Coins and Tokens: What is the difference?

Coins and Tokens: What is the difference?

We’ll be looking at a topic that often confuses people who are new to cryptocurrency – Tokens vs Coins.

What is a Token?

It is any digital asset created on the blockchain. It is usually issued or minted on another blockchain, often existing alongside several others that belong to different projects.

Anyone can easily create a crypto token by writing a bunch of computer codes or even using automated tools.

What is a Coin?

A coin is a cryptocurrency that runs on its blockchain. It is also referred to as the ‘native token’ of the blockchain and often serves as a way for projects to pay transaction fees while building out their applications on the same blockchain.

Building out a blockchain requires many human and financial resources (millions of pounds), meaning that not everyone can launch a coin. However, anyone can create a crypto token and name it anything they want (LOL).

What is the difference?

Going by the above definitions, you may already be able to tell some of the differences between crypto coins vs tokens. But we’ll highlight them in the list below so that you’ll have a clearer understanding:

  • Coins have a native blockchain, while tokens do not.
  • It costs less to make a token than the money spent because the former stays on the existing blockchain.
  • Tokens can eventually become coins when a project has its own blockchain and moves its tokens to a new blockchain as money. Successful migration cases include Binance Coin (BNB), Tron (TRX), Zilliqa (ZIL) which existed as tokens on the Ethereum blockchain.
Coins and Tokens | Live Crypto

Coins primarily serve as a payment cryptocurrency, while tokens on the other hand can serve a variety of use cases. For instance, have the following token classifications:

  • Security tokens: Security tokens are digital assets that represent traditional “security”. For example, some security tokens represent a company’s shares or bonds to raise money for investors.
  • Inheritance-backed tokens: These are tokens that represent real estate assets, for example, a piece of land or gold types with tokens stored in a warehouse. Such issuance allows these assets to be sold without a specific transfer of basic assets.
  • Invisible Tokens (NFTs): NFT tokens serve primarily as collections. Users can create NFTs for almost anything, including art, baseball, visual wealth, event tickets, etc.
  • Stablecoins: These crypto tokens represent digital forms of fiat money. They are usually labeled 1: 1 against less money, and as a result, they are always used for the same price. Popular examples include USD Coin (USDC), Tether (USDT), and Gemini Dollar (GUSD).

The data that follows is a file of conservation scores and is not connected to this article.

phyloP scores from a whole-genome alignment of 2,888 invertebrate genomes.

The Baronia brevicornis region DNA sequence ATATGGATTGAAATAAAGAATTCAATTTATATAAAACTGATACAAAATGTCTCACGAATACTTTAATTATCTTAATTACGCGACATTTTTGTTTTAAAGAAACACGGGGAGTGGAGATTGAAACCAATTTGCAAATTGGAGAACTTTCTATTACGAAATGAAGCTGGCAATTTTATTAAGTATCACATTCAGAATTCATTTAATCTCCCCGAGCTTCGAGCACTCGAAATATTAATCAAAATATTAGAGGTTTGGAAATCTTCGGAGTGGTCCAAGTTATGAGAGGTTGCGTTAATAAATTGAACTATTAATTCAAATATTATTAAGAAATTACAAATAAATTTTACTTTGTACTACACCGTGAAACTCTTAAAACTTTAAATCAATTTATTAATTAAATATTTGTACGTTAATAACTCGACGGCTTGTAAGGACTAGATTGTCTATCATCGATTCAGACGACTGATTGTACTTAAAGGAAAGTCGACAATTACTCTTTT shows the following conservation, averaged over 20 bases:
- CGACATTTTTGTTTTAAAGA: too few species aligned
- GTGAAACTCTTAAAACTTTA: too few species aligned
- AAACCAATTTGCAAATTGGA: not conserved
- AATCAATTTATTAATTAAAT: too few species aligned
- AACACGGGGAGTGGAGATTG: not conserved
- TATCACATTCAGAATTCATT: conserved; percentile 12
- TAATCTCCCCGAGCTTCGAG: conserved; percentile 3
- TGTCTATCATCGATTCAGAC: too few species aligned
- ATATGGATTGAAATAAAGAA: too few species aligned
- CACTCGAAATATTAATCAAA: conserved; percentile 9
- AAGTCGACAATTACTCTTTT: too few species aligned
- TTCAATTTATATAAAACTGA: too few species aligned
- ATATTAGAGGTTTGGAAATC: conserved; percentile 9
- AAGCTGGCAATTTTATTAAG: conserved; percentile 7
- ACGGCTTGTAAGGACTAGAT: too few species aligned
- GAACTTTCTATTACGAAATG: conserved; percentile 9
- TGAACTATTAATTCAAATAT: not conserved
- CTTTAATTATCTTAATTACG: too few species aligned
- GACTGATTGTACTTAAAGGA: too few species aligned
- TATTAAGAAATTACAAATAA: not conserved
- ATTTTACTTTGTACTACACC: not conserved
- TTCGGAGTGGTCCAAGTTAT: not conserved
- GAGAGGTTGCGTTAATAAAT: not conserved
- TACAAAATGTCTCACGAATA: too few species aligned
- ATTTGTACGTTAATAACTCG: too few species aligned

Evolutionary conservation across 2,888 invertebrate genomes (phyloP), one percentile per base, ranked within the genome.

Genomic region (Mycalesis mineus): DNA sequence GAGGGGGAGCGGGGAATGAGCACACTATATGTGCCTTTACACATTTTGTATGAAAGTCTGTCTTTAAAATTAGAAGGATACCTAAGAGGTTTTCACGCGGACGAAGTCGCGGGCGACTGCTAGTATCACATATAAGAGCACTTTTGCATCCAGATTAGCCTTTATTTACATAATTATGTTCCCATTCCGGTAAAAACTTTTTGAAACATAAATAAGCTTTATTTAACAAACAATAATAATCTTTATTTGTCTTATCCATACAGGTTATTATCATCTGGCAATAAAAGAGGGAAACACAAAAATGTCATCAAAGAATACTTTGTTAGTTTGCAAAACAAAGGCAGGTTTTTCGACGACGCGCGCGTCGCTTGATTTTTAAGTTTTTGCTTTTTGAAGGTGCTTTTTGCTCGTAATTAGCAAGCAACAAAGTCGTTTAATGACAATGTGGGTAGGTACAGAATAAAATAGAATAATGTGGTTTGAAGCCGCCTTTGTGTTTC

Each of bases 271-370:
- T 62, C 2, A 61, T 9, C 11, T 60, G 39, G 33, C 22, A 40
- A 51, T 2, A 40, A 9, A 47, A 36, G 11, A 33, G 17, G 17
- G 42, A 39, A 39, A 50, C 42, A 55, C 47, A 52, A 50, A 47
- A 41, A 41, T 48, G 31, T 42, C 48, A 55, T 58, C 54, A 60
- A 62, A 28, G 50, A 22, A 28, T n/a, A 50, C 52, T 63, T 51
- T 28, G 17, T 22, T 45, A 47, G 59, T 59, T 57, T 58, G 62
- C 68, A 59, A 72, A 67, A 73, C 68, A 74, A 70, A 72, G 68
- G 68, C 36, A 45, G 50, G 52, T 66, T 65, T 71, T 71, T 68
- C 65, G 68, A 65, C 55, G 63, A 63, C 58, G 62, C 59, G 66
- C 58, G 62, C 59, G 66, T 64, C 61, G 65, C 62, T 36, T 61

Going by the differences between token vs coins, the following cryptocurrencies qualify as coins:

  • Bitcoin (BTC)
  • Ether (ETH)
  • Litecoin (LTC)
  • Monero (XMR)
  • Tron (TRX)
  • Binance Coin (BNB)
  • Cardano (ADA)
  • Zilliqa (ZIL)

We will use Ether (ETH) to further illustrate how crypto tokens differ from crypto coins.

Ether (ETH) and ERC-20

Ether (ETH) is a coin and a ‘native token’ of the Ethereum blockchain. It is the second-largest cryptocurrency in terms of market price and is widely used by developers and other network participants to pay money on the network.

However, the Ethereum blockchain version allows developers to create their own tokens over the network using a standard called ERC-20. Therefore, any token created in Ethereum is appropriately called a ‘token’ and not a ‘coin’. The title of the coin appropriately belongs to Ether (ETH), the city currency for the Ethereum network.

A good example of an ERC-20 token on Ethereum is the Basic Attention Token (BAT). BAT is used by Brave Browser developers as a user interface, allowing users to earn money to view ads and advertisers to pay for ad posts in the browser.

Other ERC-20 tokens on Ethereum include Chainlink (LINK), Tether (USDT), Wrapped Bitcoin (WBTC), Dai (DAI), Compound (COMP), and many more.

Final thoughts

An easy way to tell the difference between cryptocurrency vs tokens is to find out if cryptocurrency has a blockchain or not. If it has a blockchain, then it’s a bullet, and if it doesn’t, then it’s a sign.

Knowing this puts you in a better position to use words correctly, either by writing or talking to people about cryptocurrency assets.

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About Author

Prashant Patil

Keen Crypto enthusiast/investor and an optimist at heart. A life-long gamer and tech enthusiast.

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